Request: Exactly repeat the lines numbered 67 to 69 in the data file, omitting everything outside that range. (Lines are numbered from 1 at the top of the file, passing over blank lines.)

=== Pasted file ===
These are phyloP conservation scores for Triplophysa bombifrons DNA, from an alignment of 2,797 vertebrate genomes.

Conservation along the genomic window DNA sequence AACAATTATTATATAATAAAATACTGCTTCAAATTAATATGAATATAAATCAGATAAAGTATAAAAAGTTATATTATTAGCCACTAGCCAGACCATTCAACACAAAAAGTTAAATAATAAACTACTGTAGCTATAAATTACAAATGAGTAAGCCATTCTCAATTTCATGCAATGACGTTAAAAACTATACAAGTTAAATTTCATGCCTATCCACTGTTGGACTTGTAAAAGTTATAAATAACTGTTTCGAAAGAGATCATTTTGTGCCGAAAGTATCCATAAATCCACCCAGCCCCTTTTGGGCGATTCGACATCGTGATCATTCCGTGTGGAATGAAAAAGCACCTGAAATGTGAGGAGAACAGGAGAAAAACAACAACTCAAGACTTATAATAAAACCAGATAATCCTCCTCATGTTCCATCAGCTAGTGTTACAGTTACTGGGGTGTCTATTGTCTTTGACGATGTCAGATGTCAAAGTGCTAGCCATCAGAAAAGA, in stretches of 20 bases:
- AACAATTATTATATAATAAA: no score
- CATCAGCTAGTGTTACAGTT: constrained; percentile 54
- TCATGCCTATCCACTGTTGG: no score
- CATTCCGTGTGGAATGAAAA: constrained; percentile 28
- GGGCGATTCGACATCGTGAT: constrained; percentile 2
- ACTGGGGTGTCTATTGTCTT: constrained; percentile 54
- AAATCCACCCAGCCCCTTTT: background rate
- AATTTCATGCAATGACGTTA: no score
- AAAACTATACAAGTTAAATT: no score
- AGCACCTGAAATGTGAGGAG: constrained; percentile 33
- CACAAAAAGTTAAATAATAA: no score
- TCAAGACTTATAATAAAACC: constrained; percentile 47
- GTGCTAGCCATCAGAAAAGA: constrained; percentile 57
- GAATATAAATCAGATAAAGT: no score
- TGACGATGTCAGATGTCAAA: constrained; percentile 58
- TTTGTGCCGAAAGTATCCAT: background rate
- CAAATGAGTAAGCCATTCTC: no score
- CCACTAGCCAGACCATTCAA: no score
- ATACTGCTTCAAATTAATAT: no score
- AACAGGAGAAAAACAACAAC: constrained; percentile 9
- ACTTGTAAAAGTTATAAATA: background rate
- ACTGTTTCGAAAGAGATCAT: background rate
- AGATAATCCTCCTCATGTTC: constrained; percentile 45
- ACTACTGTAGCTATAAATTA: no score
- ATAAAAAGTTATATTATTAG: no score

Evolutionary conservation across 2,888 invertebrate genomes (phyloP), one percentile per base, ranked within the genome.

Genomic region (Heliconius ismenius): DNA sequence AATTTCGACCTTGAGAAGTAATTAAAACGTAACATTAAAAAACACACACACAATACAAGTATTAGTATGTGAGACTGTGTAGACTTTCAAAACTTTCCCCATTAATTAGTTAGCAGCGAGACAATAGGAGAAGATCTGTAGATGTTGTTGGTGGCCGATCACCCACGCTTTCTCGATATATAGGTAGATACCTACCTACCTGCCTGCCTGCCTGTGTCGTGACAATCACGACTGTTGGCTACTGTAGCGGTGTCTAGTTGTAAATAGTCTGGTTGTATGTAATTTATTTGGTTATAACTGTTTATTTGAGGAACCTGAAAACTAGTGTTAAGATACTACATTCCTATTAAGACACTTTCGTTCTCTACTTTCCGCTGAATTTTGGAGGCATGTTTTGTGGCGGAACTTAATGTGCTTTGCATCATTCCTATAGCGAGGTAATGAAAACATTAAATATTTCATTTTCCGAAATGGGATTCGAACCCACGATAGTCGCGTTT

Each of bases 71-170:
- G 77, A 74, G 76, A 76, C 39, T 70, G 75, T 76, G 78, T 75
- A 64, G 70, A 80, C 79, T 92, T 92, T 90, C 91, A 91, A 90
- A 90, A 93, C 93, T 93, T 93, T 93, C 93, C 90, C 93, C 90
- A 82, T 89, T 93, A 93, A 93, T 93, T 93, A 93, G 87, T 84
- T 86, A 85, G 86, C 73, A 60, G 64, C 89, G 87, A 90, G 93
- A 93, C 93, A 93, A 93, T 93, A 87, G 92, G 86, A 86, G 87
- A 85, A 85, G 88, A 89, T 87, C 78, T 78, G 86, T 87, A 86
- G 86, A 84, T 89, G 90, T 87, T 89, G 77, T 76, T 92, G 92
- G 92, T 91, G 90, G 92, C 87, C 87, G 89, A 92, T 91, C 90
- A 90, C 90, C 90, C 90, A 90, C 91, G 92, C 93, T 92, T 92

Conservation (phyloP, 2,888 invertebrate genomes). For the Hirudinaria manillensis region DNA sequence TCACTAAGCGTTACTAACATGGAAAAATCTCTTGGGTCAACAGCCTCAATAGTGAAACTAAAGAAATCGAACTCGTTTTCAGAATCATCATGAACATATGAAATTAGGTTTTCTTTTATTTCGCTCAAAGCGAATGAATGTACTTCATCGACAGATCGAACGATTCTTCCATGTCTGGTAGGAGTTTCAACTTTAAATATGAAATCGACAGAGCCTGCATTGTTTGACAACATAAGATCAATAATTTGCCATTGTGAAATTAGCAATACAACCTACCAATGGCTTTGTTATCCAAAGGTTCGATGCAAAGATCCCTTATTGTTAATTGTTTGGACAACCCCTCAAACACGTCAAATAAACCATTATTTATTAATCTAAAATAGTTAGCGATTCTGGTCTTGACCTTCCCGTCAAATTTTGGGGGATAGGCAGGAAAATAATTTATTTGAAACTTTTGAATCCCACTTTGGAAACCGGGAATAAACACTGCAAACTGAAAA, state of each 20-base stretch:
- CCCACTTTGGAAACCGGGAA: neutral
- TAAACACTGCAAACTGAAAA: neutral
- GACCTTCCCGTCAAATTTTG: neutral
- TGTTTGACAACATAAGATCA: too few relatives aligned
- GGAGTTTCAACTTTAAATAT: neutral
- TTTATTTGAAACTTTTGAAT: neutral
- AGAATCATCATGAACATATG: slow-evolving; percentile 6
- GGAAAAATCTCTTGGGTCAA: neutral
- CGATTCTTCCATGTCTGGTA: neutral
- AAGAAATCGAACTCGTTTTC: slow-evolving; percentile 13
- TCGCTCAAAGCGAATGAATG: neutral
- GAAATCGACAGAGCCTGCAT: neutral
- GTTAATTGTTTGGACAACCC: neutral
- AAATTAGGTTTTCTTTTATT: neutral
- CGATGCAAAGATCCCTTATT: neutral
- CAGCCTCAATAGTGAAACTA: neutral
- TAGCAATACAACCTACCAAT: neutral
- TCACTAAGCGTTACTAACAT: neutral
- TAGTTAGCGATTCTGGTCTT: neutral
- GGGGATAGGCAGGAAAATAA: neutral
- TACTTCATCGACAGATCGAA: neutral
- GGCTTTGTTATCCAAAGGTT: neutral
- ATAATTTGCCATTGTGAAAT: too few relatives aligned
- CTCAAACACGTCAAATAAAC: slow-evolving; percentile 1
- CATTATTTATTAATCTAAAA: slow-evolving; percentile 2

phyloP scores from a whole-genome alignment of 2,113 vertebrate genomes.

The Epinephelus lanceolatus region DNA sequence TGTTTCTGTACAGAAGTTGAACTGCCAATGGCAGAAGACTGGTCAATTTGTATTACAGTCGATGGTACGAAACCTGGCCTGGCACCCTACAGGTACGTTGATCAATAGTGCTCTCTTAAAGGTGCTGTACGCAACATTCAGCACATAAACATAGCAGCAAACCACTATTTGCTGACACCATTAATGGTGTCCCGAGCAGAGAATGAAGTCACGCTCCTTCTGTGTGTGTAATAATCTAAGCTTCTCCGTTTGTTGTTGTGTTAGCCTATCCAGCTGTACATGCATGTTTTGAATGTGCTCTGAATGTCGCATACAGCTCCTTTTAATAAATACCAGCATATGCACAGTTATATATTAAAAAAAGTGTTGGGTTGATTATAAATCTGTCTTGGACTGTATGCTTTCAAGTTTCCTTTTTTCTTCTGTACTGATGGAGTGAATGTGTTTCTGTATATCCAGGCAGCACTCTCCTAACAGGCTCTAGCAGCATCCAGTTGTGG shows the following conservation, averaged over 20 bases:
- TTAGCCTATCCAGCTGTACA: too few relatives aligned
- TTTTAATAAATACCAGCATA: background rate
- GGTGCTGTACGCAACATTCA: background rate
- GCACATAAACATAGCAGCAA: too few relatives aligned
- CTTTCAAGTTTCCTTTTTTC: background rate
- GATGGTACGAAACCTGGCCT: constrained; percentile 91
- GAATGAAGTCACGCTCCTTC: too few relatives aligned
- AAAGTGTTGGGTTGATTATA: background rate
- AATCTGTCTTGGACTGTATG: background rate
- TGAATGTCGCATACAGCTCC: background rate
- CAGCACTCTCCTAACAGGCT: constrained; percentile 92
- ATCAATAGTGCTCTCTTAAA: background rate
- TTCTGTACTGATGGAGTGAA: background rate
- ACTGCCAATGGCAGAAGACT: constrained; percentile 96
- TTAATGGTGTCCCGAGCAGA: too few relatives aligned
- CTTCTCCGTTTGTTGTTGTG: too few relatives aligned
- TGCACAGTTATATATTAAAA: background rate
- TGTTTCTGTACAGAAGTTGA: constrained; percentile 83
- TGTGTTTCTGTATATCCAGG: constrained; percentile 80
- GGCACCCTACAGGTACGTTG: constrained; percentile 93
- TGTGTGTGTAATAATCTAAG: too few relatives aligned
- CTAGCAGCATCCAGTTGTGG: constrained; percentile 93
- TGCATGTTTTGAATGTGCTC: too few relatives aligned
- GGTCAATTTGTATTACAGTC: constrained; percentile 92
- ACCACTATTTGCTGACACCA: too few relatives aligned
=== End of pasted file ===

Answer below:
phyloP scores from a whole-genome alignment of 2,113 vertebrate genomes.

The Epinephelus lanceolatus region DNA sequence TGTTTCTGTACAGAAGTTGAACTGCCAATGGCAGAAGACTGGTCAATTTGTATTACAGTCGATGGTACGAAACCTGGCCTGGCACCCTACAGGTACGTTGATCAATAGTGCTCTCTTAAAGGTGCTGTACGCAACATTCAGCACATAAACATAGCAGCAAACCACTATTTGCTGACACCATTAATGGTGTCCCGAGCAGAGAATGAAGTCACGCTCCTTCTGTGTGTGTAATAATCTAAGCTTCTCCGTTTGTTGTTGTGTTAGCCTATCCAGCTGTACATGCATGTTTTGAATGTGCTCTGAATGTCGCATACAGCTCCTTTTAATAAATACCAGCATATGCACAGTTATATATTAAAAAAAGTGTTGGGTTGATTATAAATCTGTCTTGGACTGTATGCTTTCAAGTTTCCTTTTTTCTTCTGTACTGATGGAGTGAATGTGTTTCTGTATATCCAGGCAGCACTCTCCTAACAGGCTCTAGCAGCATCCAGTTGTGG shows the following conservation, averaged over 20 bases:
- TTAGCCTATCCAGCTGTACA: too few relatives aligned